Issued in May, Ford’s deal, Fuyuan 2014-1 Retail Auto Mortgage Loan Securitization Trust, consisted of two tranches. A CNY680 million piece with an expected maturity of November 2015 priced to yield 5.5%. A CNY72 million piece priced at 9%. The deal was only rated by local agencies. There was also an unrated equity tranche for CNY47.8 million.
China Cheng Xin International (CCXI) — a joint venture with Moody’s — and China Credit Rating Co. (CCRC) both gave senior piece triple-A ratings and the B piece single-A plus.
Ford retained the equity piece — equal to 6% of the deal — going a step beyond the 5% retention that local regulators require for each securitization.
China International Capital Corp. was the lead underwriter, and was helped by a number of co-managers, Mellott said.
Given the choice of lead and the fact that the deal didn’t carry ratings from the international agencies, it would appear the originator was not as focused on foreign investors.
Mellott declined to give details on the foreign/domestic split of the investor book. She did, however, say that the Ford was “pleased with the level of investor interest and diversity of investors” in Fuyuan 2014-1.
Toyota followed suit with its own deal. A CNY698-million A tranche with a weighted average maturity of 0.77 years priced at a spread of 220 basis points over the one-year PBOC deposit rate (currently around 3%), while a CNY40-million B tranche with a weighted average maturity yielded 520 basis points over.
The deal also included an unrated, CNY61.6-million equity piece. CCXI and CCRC both rated Toyotay’s senior tranche triple A, but they differed on the B piece, with CCXI giving it a single A and CCRC a double A plus.
BMW came next with a deal that closed June 17. A CNY672 million A piece priced to yield 180 basis points over the one-year PBOC deposit rate, while a B piece for CNY88 million earned a spread of 509 basis points over.
CCXI and CCRC alike gave the deal a rating of triple-A for the senior tranche and single-A for the junior one. The senior piece has an expected maturity of a year and the subordinated piece 1.5 years. Both have a legal final maturity of 4.5 years.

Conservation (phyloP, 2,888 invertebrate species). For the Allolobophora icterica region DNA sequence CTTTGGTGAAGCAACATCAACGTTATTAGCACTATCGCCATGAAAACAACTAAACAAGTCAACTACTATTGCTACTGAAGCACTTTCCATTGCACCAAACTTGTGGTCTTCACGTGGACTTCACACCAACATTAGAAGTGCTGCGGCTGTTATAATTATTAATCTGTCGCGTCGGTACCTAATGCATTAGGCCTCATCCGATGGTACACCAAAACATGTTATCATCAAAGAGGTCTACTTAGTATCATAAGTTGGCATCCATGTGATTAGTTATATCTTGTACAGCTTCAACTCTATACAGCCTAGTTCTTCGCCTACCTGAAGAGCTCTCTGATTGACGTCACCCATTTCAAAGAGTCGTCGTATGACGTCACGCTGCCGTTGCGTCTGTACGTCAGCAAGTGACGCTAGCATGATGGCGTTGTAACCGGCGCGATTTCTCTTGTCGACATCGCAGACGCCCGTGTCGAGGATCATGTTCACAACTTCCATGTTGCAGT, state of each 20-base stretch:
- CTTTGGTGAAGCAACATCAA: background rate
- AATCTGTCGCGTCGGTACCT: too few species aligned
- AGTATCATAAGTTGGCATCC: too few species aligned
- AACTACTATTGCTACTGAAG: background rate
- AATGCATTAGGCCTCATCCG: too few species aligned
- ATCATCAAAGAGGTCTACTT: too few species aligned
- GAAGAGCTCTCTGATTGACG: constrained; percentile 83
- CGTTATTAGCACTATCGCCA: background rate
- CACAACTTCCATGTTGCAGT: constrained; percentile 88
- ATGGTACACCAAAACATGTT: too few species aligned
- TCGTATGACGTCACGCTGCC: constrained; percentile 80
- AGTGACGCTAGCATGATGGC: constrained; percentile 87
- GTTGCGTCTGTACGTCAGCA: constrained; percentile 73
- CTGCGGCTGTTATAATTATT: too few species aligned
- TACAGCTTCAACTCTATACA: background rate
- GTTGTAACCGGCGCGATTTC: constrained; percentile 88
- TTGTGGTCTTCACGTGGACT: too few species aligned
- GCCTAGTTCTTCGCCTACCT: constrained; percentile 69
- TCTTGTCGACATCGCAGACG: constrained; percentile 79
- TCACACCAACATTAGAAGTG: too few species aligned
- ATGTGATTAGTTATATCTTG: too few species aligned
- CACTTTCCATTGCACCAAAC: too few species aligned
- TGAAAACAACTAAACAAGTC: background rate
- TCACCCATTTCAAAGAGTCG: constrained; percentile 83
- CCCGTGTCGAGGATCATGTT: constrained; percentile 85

A spokesman for BMW did not answer requests for additional information as of press time.
Volkswagen ABS Secures Global Ratings
The last of this recent wave of deals was Driver China One from Volkswagen. Unlike the transactions from Ford, BMW or Toyota, this one carries international ratings, from Fitch and Moody’s.
Driver China One is divvied up into A notes amounting to CNY699 million, B notes worth a total CNY44 million, and an unrated tranche of subordinated notes for CNY52.7 million. Fitch rated the A notes AAsf’ and the B notes A-sf’. Moody’s corresponding grades were Aa3(sf)’ and Baa2(sf).’
The A tranche, with a weighted average life of 0.58 years, priced to yield a fixed-rate of 4.8% and the B tranche, with a WAL of 1.37 years, priced at 8.08%. In a press release, the company said that it expected to post double-digit sales growth in China, with the goal of delivering more than 3.5 million vehicles for the first time. Loan growth is moving even faster, with a 52% rise in financing contracts between Chinese customers and Volkswagen Financial Services during 2013.
Given that the VW deal marked the first time a Chinese auto loan deal obtained international ratings, the approaches and concerns of Moody’s and Fith with regards to Driver China One sheds a good deal of light on how players in general are likely to see the sector during this nascent stage of its development.
As with other deals backed by existing assets in an emerging-market jurisdiction, a cap imposed by the Chinese sovereign limits how high Driver China One can go.
“Our rating is above the sovereign ceiling of China and the sovereign ceiling is a significant input,” said Fitch’s McCarthy. “If the sovereign rating moved downward there is a good chance the rating of the transaction will follow. [But] the reverse — [a deal upgrade following a sovereign upgrade] — is not necessarily true.”
Cheng said Moody’s Aa3’ rating on the deal is the same as China’s country ceiling. ”The Aa3 (sf) rating of the notes is the same as China’s country ceiling. The notes’ rating could be higher if there is an upgrade of the local currency country ceiling of China and a significant better-than-expected performance of the pool, together with an increase in the credit enhancement of the notes.” he added.